The stereotypical roles of violence are usually quite clear in a traditional society like Spain has. Men are the perpetrators, women are the victims. In Spain, misogynistic behaviour is strongly penalised thanks to a gender-related law, the only one of its kind in the EU, but the voices of male victims are rarely heard - until Rafael* spoke out
Spain gender violence: what about abused men?
(Image: (cc) ro_buk/ Flickr)
‘It feels like a life spent in invisible chains,’ explains Antonio*, as he flicks through a photo album that he always carries with him. He wants to be known as Tony. He has lost all faith in justice in his country. As he discovers an old photo, he stops: in the photo he is smiling and holding his young daughter in his arms. Her name was Michelle. She died at the age of six months.
Amongst further blows of fate is the Spanish justice system, which today seems to be wearing itself thin, particularly the law which came into power in 2005 against gender-related violence (‘ley orgánica de medidas de protección integral contra la violencia de género‘): a law specifically created for the protection of women. According to statements from the reina Sofia research centre (‘centro Reina Sofía para el estudio de la violencia’), Spain is the only EU country where there is a law relating to domestic and family violence. It comprises not only awareness-raising campaigns and the recognition of a range of laws for victims, but also the tightening of punishments against violent male perpetrators.
Eighteen years ago Tony, a trained lorry driver, met the love of his life. His first girlfriend was attentive and affectionate. The pair married and moved to a small village near Madrid. After the death of their daughter, the marriage suddenly changed. She began to insult him and make fun of him and his work. She reacted with contempt to his cries for help, when it seemed that he was at breaking point over the loss of their daughter. At some point down the line, her words turned into physical violence; one time she scratched his face until he bled. Then the false accusations started.
Myth or reality?
‘The law also unfortunately provides incentives for false accusations,’ criticises Tony’s lawyer Víctor Martínez Patón. He is one of the few lawyers in Spain who specialises in this problem area. ‘As a victim of gender-related violence you receive financial support amounting to up to 400 euros per month, cheaper flats to rent, and in the case of divorce, the husband must immediately leave the home.’ Tony continues his story, clutching his photo album: ‘When the police were suddenly on my doorstep talking about a complaint, I didn’t understand.’ Even though there hadn’t been any physical violence on his part, he had to spend a night in a police cell because of a statement made by his wife. ‘I can’t begin to explain how helpless I felt,’ he remembers.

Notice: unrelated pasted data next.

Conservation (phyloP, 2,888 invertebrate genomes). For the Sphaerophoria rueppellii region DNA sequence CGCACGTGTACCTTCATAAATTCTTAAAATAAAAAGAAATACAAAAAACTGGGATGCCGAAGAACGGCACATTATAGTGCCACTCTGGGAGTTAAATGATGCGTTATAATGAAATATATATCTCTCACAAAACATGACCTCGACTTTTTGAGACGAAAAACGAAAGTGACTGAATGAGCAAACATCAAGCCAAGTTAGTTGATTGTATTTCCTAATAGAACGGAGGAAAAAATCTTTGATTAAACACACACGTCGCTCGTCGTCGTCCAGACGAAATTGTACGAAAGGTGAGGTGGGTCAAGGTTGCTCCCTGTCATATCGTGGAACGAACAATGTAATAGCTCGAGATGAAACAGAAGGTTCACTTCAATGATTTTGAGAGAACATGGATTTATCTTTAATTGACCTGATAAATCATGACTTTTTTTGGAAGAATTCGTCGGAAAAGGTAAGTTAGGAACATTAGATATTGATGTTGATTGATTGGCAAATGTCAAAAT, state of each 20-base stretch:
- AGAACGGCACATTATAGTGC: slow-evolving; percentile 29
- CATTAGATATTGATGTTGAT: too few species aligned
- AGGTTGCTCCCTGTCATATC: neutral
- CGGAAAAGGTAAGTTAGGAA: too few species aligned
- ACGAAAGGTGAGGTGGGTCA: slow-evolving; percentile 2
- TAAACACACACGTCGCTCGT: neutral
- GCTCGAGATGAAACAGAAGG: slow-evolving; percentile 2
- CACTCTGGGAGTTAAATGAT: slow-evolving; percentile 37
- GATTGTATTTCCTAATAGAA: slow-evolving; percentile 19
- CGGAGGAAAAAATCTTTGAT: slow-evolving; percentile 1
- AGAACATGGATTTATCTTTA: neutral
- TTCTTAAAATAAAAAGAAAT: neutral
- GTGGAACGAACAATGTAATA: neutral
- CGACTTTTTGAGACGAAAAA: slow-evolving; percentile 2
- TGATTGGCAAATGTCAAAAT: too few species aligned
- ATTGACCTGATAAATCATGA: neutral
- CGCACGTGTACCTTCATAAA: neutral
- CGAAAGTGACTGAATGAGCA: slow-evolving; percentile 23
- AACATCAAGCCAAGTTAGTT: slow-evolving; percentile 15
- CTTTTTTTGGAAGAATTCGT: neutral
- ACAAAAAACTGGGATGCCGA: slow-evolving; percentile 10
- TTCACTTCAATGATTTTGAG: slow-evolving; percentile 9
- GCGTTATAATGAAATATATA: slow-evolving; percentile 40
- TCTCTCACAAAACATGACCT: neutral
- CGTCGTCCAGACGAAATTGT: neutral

The president of the investigative commission for violence against women, Susana Martínez Novo, simply sees a media phenomenon in the false accusations, branding it ‘a myth’. State-run institutions like the state observatory on violence against women (‘el observatorio contra la violencia doméstica y de género‘) account for no more than twenty false accusations of a total of 100, 000 annual cases. Practicing lawyers, however, deal with far more of such cases. The reason for this is the different definitions of the term false accusation.
Men as born violent criminals
A further point of critique of the law against gender-related violence is the different penalties for men and women for the same crime – ‘positive discrimination’ as it is officially known. ‘It has nothing to do with how consistent the law is,’ claims lawyer Martínez. ‘If a man mistreats a woman, he would receive a harsher punishment than if it were the other way round.’ While the first accusations against Rafa were immediately dropped, the third time followed with the conviction of six days house arrest, even though his wife had confirmed in court that there had been no physical violence towards her. The police did routine inspections four times daily. Since then, the pair have divorced, and Tony is now demanding justice. He has filed lawsuits because of his physical injuries. The past few years have left their mark. Medical opinion confirms this; he still takes medication today. From a battered rucksack, he takes out a big folder. ‘Here I have all the documents which back up my situation,’ he says, as he flicks nervously through a pile of paper. His hands tremble. ‘I know that there are a lot more women who are abused by their husbands or even killed. That’s a disgrace. But why do I as a man not have the same rights?’ His lawsuit was declined because of the house arrest. As Martínez confirms, the magistrate threw him out of her office as he began to tell his story, which she doubted.
‘Men being victims of female violence is something that is still kept quiet by society,’ confirms the Spanish psychologist Esteban Cañamares, who is confided in by more and more abused men. According to him, men suffer from psychological abuse just as much as women, who tend to be seen as the typical victims of this form of violence. ‘The problem is that it is not visible and therefore not easily detectable.’ Today Tony lives with his parents - he had to sell his own home. 5 December marks the anniversary of Michelle’s death. He can no longer afford to pay for her grave. As he closes the photo album, he pauses for a moment and a tear rolls down his cheek. ‘I would rather be with my daughter,’ he says, as he stuffs the thick folder into his rucksack. He is prepared to take his life, if it would mean that something within the current justice system would change.
*Names have been changed
Images: main (cc) ro_buk/ flickr; in-text © Gara Fariña García
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